The latest copy of Vector, the critical journal of the British Science Fiction Association, landed on my doormat at the end of last week. No. 217, Winter 2012, includes a review of Rocket Science by Alastair Reynolds. He writes:
There are no bad stories here – even the clunkiest … has the saving grace of being likeable, which is no mean achievement. But perhaps the best story in the book, and the one that closes the volume, is the piece most clearly fixated on the past, Sean Martin’s ‘Dreaming at Baikonur’.
source: Torque Control
Alastair also describes ‘Dancing on the Red Planet’ as “surreal but note-perfect”, ‘Tell Me A Story’ as “charming”, ‘Pathfinders’ as “bleakly clever” and highlights ‘The Complexity of the Humble Spacesuit’ as the best of “a generally excellent bunch” of non-fiction pieces.
I can live with that…
Strange Horizons has published a review of Rocket Science, written by Dan Hartland. As is usually the case for Strange Horizons, it’s a long and in-depth review, and it says, among other things that “there are, it must be re-emphasised, good stories here”, and that Rocket Science is “a diverting attempt not so much to reimagine silly old science fiction and its continuing attachment to a Jetsons paradigm, but to consider what spaceflight means to us today, in our changing and challenging world”.
I can’t quote every comment made on every story or piece of non-fiction, but…
Karen Burnham’s gloriously detailed – and thoroughly awe-inspiring – ‘The Complexity of the Humble Spacesuit’
… and …
David L Clements’s account of his real-life involvement in the launch of a satellite is as gripping as any fiction
… and …
Sam S Kepfield’s entertaining and convincing alternative Soviet history, ‘Not Because They are Easy’
… and ….
One of the collection’s most inventive stories is Stephen Palmer’s ‘A Biosphere Ends’
The full review can be found here.
My copy of the latest issue of Interzone – #241, July-August 2012 – arrived on Thursday, and in its Book Zone on page 50 is a review of Rocket Science.
Source: TTA Press
The reviewer, Ian Hunter, singles out Karen Burnham’s ‘The Complexity of the Humble Spacesuit’ and adds “likewise, Bill Patterson’s ‘A Ray of Sunshine’ is a joy”.
Of the fiction, he admits to preferring the “humorous or irreverent” ones, and mentions those by Berit Ellingsen, Simon McCaffery, Gary Cuba and Helen Jackson. For the serious stories, he names those by Stephen Palmer and Craig Pay. He also writes that Leigh Kimmel’s ‘Tell Me A Story’ was a perfect opener for the anthology, and “would have been a perfect way to end it too”.
“Rocket Science“, Ian Hunter writes in his review, “is a mighty fine collection and worth seeking out.”
Incidentally, the selfsame issue also contains a story by Rocket Science contributor CJ Paget. It’s the story with which he won the James White Award, ‘Invocation of the Lurker’.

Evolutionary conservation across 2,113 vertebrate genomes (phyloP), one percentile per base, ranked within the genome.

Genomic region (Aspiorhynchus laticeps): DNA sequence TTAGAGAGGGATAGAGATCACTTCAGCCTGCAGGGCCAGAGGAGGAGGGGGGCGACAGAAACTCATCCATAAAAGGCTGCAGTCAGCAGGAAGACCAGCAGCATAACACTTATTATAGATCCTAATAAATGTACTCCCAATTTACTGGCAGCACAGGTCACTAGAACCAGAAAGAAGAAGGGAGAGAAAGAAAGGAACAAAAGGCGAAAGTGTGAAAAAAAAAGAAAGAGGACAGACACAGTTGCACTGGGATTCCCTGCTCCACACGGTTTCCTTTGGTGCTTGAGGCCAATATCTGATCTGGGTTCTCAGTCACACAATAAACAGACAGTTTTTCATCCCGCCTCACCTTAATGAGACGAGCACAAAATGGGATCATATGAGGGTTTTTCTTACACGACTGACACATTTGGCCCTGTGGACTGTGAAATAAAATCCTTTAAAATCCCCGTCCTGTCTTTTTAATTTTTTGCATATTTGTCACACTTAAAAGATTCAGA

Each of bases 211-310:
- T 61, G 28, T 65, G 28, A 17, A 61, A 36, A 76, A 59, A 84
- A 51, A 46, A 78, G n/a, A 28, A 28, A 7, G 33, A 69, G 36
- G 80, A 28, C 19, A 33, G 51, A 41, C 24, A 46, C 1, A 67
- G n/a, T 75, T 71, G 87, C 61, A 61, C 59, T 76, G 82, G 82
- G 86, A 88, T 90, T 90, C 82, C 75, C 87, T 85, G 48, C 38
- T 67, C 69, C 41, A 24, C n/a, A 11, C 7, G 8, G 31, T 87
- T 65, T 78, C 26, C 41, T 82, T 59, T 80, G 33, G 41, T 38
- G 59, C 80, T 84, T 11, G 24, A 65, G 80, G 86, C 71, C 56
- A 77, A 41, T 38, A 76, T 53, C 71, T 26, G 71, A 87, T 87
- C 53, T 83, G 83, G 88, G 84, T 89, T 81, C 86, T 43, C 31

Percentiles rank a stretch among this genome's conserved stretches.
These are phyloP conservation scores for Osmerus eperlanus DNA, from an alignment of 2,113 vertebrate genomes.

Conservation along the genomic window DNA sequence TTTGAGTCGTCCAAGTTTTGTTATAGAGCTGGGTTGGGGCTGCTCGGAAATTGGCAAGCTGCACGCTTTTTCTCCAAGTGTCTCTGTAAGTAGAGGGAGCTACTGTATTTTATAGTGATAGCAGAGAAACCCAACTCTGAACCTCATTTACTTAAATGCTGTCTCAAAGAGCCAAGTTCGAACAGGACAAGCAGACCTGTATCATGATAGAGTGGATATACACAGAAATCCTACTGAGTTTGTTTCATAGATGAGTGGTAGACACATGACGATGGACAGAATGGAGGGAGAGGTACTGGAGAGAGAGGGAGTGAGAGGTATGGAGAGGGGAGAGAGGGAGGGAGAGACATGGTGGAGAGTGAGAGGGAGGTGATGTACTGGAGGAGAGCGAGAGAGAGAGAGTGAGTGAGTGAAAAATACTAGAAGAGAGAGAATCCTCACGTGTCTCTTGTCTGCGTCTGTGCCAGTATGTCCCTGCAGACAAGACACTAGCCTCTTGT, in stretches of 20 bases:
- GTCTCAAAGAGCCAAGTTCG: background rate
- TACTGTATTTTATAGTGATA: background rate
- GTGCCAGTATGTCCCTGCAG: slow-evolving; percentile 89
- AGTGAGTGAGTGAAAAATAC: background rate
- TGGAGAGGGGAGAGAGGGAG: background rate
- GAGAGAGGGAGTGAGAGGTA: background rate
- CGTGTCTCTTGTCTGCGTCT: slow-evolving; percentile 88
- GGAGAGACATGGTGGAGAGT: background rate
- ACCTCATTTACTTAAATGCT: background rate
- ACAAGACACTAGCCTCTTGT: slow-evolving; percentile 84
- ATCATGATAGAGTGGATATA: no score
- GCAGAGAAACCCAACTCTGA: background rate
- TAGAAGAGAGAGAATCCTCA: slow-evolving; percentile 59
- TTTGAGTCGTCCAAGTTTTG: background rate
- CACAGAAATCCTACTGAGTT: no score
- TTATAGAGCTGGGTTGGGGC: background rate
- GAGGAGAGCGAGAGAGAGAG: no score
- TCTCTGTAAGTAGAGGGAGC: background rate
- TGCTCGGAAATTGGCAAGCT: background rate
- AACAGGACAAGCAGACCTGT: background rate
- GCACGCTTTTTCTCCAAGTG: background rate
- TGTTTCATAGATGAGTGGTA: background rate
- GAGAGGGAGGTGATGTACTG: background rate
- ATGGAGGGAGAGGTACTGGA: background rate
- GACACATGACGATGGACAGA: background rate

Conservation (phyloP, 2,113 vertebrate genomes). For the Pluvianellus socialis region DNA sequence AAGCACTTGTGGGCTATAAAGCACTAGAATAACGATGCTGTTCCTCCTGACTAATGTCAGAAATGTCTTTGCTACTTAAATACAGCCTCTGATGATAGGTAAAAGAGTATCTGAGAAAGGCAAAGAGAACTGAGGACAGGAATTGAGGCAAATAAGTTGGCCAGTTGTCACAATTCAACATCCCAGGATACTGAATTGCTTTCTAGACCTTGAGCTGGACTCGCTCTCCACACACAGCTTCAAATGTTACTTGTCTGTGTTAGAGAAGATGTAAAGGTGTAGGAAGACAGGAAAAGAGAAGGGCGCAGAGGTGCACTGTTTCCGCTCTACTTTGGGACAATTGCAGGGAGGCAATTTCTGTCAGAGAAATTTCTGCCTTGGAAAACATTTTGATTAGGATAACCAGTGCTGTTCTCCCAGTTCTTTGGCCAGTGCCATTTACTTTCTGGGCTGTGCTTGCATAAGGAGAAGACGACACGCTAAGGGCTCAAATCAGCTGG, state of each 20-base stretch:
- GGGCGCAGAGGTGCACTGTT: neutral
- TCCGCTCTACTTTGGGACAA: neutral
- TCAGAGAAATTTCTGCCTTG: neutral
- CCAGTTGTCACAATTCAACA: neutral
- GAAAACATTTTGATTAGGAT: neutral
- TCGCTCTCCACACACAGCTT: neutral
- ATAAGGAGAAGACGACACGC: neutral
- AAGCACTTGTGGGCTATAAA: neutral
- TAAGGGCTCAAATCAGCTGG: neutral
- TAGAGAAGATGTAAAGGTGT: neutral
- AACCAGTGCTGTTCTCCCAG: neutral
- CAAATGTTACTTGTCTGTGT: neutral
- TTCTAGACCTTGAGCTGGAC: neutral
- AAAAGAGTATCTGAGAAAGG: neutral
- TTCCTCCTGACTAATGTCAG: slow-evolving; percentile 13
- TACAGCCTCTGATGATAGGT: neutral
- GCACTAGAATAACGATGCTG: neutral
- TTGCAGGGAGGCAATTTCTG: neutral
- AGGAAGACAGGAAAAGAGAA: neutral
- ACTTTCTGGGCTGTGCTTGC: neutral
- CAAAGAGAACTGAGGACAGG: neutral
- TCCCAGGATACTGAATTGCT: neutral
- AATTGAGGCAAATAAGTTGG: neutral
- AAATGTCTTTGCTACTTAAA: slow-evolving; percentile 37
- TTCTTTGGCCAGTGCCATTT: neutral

Another two reviews of Rocket Science, and they’re both complimentary.
First, “Seregil of Rhiminee” on Rising Shadow describes Rocket Science as “one of the best anthologies of 2012”. See his full review here.
And Paul F Cockburn reviews the anthology on The Zone makes it clear that Rocket Science is “excellent”. See his review here.
Science fiction author Jaine Fenn has posted a review of Rocket Science on her blog here. Stand-out stories for her were those by Stephen Gaskell, CJ Paget, Deborah Walker and Simon McCaffery. Stand-out non-fiction article was Karen Burnham’s ‘The Complexities of the Humble Spacesuit’.Jaine writes:
I had also been mildly concerned that there might be a degree of backward-facing stubborn whimsy – by which I mean the kind of ‘man (and it was always a man) against the harsh alien environment’ stories you see in magazines like Analog. However, although the settings and set-ups could have gone that way – the perils of off-world environments feature strongly – the overall tone and issues explored belong in our century, not the last one, and this I applaud.
I have also added a Reviews tab to this blog, where I’ll post quotes and links of all the reviews of Rocket Science which appear.
The second print run of Rocket Science was delivered at the end of April and the book continues to sell well. A version for Kindle is imminent. Meanwhile, a couple of reviews have appeared. There’s this one here from Geek Chocolate which is, I think, positive:
Overall, the quality of the writing is consistently high…
And here’s another from The Future Fire which is definitely positive.
…I am usually more interested in the philosophical, political and sociological side of science fiction. Yet I was immediately at home here, comfortable and in many cases utterly riveted.
I’ll post links to, and quotes from, other reviews as they appear, whether online or in print.
I was at the Eastercon in London over the weekend, or I’d have posted this the moment I knew about it. Rocket Science has been reviewed in the Guardian here. Reviewer Eric Brown picks out the stories by Craig Pay, Stephen Palmer and Deborah Walker, though he does say the standard of stories in the anthology is “very high”. He finishes his review with the word “superb”. Needless to say, I’m very happy.
The launch at Eastercon also went well, and I’ll be posting a write-up of that later today.